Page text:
Defenders of social housing are suspicious about where these providers’ priorities now lie. Last year London-based Genesis Housing Association announced it would no longer build social rented accommodation.
Robin Hood Gardens’ replacement, known as Blackwall Reach, will have 1,575 units across an expanded site but only 698 of the homes – 45 per cent – will be “affordable”. Affordable, remember, now includes “intermediate” rents being set at up to 80 per cent market rates. Swan say 80 per cent of the affordable homes will be available for social rent. Swan’s for-profit private development arm Nu Living is already advertising the non-affordable one and two bedroom apartments at the “highly anticipated development” next to Canary Wharf.
Do the old Poplarites have a future here? And what about the other council tenants squatting on high-value land across Britain’s cities? The UK’s housing minister Brandon Lewis, discussing estate clearance earlier this year, told the BBC’s The Daily Politics: “Tenants will have an absolute guaranteed right, as they always do, to come back.”
This is plainly incorrect, and shows an astonishing ignorance of how regeneration schemes play out in practice. Robin Hood Gardens’ demise shows how disruptive it can be. Only 79 former residents have been accommodated in two new towers just north of the old estate.
Some, like Shirley, have had to give up lifetime council tenancies and move out of the area. Others The Big Issue spoke to, families in Robin Hood Gardens’ four-bedroom flats, found their grown-up kids couldn’t be accommodated at smaller housing association flats, so young adults who grew up on the estate have been pushed into the private rented sector.
And homeowners, offered sums far below local prices, are being pushed out of central London.
Azezzun Zahraah, a 45-year-old care volunteer, has been offered £178,000 by the council for her two-bedroom flat at Robin Hood Gardens. It’s certainly not enough for her and her two daughters to buy somewhere in the area (according to Zoopla, the average amount paid for a two-bedroom flat in Poplar is £347,000).
She has been offered a two-bedroom flat in the first phase of the new development but only as part of a shared ownership deal that would see her regain full ownership after seven years.
“Sometimes I have conversations with my daughter about taking the money and leaving London,” says Zahraah. “But then I think about how everything I know is here – the market, the library, all my friends. I grew up in east London. I wouldn’t want to start over again somewhere else.”
“At the moment I feel stuck,” she adds. “I’d just love to go back to how the estate was before and not have to think about money all the time.”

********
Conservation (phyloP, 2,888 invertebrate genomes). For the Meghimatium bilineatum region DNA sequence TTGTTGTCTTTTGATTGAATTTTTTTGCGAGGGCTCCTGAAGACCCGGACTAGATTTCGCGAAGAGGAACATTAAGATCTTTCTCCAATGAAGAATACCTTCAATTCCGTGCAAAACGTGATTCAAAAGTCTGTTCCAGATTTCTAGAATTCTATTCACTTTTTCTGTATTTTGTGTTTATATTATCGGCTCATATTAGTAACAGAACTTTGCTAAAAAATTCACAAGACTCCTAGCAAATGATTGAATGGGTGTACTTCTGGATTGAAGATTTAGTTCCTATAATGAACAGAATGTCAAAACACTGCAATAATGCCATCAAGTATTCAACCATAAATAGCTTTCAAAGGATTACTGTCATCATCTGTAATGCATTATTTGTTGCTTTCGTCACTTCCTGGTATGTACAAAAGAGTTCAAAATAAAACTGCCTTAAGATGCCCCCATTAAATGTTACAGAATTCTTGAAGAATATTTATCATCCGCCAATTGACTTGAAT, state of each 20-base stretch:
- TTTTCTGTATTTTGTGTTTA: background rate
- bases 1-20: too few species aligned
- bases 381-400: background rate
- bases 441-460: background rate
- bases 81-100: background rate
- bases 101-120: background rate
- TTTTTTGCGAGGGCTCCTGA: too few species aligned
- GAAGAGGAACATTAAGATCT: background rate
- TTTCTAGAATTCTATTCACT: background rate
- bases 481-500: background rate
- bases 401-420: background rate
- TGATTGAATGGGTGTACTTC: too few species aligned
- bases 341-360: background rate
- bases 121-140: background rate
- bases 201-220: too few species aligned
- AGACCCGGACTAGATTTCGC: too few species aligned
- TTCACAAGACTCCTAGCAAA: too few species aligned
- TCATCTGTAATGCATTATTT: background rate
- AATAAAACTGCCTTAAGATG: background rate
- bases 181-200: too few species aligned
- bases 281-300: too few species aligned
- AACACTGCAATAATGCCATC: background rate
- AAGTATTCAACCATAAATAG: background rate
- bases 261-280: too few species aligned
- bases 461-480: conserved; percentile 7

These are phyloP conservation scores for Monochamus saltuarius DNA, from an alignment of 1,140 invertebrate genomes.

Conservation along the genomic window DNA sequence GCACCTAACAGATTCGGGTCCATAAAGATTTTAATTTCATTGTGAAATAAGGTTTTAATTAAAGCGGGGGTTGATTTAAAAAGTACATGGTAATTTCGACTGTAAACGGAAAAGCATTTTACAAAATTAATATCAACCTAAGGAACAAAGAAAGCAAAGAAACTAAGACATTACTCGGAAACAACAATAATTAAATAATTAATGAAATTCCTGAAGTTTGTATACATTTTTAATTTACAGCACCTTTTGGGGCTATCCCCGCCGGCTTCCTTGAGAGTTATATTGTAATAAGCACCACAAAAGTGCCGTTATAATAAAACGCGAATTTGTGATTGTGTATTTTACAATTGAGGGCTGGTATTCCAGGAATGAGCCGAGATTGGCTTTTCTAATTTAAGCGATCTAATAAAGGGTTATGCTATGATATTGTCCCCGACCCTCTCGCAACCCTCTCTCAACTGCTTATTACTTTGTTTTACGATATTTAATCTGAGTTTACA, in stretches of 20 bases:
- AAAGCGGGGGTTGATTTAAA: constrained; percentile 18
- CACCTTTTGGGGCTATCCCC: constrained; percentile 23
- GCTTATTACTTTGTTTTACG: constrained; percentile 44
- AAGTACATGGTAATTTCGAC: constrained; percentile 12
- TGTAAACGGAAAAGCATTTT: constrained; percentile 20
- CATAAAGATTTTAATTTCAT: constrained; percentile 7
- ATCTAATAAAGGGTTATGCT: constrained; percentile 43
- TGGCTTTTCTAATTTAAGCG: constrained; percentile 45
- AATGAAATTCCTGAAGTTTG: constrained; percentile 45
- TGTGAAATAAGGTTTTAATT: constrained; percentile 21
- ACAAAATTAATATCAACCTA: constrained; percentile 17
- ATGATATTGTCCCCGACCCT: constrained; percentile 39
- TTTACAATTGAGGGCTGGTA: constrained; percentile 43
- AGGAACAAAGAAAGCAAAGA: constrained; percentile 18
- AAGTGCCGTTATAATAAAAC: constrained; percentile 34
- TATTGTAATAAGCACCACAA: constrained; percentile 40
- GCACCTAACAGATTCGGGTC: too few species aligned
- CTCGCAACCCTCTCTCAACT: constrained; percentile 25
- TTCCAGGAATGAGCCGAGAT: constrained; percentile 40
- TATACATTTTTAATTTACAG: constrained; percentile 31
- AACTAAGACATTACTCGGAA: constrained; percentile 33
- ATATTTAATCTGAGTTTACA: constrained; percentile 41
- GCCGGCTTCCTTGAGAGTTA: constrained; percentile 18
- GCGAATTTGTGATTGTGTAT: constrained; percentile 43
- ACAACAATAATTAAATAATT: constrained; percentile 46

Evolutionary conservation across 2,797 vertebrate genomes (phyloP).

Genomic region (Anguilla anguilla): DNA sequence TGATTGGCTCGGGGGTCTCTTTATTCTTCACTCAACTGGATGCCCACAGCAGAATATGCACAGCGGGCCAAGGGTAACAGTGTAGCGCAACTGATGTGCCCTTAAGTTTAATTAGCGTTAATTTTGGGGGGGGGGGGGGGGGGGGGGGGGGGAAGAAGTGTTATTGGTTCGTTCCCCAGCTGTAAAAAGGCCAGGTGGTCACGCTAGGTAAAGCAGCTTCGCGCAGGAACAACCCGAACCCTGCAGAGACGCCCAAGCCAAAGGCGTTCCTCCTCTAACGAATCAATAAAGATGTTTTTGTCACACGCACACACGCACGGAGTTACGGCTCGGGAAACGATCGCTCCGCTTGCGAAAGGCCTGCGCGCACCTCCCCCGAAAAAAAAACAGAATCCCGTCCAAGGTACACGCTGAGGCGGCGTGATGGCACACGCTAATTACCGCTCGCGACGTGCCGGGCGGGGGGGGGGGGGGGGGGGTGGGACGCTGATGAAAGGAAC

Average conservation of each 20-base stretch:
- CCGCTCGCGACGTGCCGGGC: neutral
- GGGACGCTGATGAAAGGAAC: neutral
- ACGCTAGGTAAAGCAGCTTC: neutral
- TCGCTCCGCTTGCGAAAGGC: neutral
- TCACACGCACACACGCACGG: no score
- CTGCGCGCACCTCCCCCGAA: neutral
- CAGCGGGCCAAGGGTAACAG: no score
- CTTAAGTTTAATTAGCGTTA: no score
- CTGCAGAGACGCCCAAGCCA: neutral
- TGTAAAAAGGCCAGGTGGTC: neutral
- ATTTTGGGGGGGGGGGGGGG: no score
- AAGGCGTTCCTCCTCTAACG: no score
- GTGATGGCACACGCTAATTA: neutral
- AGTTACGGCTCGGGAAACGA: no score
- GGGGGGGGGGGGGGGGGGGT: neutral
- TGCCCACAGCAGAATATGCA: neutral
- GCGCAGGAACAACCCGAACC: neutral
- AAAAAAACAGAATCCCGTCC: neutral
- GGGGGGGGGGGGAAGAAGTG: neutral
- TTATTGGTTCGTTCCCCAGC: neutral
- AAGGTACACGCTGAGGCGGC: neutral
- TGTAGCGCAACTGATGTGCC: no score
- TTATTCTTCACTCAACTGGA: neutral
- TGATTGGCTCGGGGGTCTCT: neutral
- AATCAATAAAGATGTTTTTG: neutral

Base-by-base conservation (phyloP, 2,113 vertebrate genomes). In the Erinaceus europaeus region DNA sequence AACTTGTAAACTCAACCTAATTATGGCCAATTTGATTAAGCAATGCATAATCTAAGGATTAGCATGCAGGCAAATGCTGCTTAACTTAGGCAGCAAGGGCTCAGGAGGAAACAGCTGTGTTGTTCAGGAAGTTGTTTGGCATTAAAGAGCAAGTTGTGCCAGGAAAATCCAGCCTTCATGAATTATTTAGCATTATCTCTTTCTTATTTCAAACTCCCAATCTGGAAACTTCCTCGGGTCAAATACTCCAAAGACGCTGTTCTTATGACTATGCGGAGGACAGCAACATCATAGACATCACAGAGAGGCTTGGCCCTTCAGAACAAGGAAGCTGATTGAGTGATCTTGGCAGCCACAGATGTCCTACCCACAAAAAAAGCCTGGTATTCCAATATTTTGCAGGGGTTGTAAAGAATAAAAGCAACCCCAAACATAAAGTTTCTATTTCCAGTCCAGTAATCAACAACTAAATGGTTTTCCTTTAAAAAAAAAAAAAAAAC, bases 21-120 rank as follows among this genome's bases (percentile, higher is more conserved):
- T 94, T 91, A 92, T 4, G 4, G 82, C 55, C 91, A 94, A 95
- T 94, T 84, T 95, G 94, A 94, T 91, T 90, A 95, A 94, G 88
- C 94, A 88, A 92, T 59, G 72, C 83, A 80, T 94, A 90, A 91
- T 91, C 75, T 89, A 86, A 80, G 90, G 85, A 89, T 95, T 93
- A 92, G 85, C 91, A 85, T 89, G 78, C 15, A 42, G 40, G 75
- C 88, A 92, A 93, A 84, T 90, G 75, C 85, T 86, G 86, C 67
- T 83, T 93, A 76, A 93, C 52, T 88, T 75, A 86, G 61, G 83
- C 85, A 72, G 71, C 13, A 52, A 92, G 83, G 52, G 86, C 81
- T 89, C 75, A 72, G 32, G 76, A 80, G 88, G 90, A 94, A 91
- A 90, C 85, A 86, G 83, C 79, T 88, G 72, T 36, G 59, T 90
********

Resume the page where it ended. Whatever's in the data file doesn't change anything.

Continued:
Confusing letters about compulsory purchase have been coming through Zahraah’s door since 2012. It remains a hellishly long process to clear a council estate: endless consultation meetings; phase-by-phase drawings of sunlit uplands from the architects; weasel-worded, ever-shifting promises.
One thing Heseltine’s 17-person regeneration panel aims to do is speed up the process by fast-tracking developers’ applications. And the UK government’s housing bill, if passed by parliament in the coming months, will further hasten the downfall of council housing.
It seeks to end lifetime tenancies, extend the right-to-buy to housing association tenants, force the sale of high-value council properties, and introduces “pay to stay” charges for tenants in council houses earning more than £30,000 a year (or £40,000 in London).
It’s not only pro-public housing lefties who fear the “social cleansing” of our inner cities. The former head of the civil service, Sir Bob Kerslake, felt it necessary to warn against a bill that “risks bringing about the end of social housing… it’s being written out of the script”.
Some Tories remain instinctively grossed out by ageing concrete towers where lots of poor people live together. London mayoral candidate Zac Goldsmith thinks we have an “ethical obligation” to demolish these places. But if demolishing ageing estates is so important, where’s the inspiring vision for their replacements?
According to the Royal Institute of British Architects, new homes in Britain are now the smallest in Europe. It’s hard to get excited about dense clusters of glass, aluminum balconies and brightly coloured cladding, especially if the only “affordable” rents on offer at the new high-rises are just below market prices.
Critic Jonathan Meades recently wrote about builders being locked in a battle to “vandalise the sky with banality”.
A post-war wave of council-built estates like Robin Hood Gardens promised to free a generation of poor private renters from slum conditions. It looks as though it will take another generation – and a slide back into overcrowding and squalor – until the state feels obliged, once again, to protect people from the vagaries of the market.
Shirley Magnitsky, born at the end of the Second World War, can’t remember a time the search for decent housing has been so frantic.
“Every bit of spare space in London a private tower block goes up now – it’s skyscraper land,” she says. “And in the end it’s all about money, not people.”
Top photo: stevecadman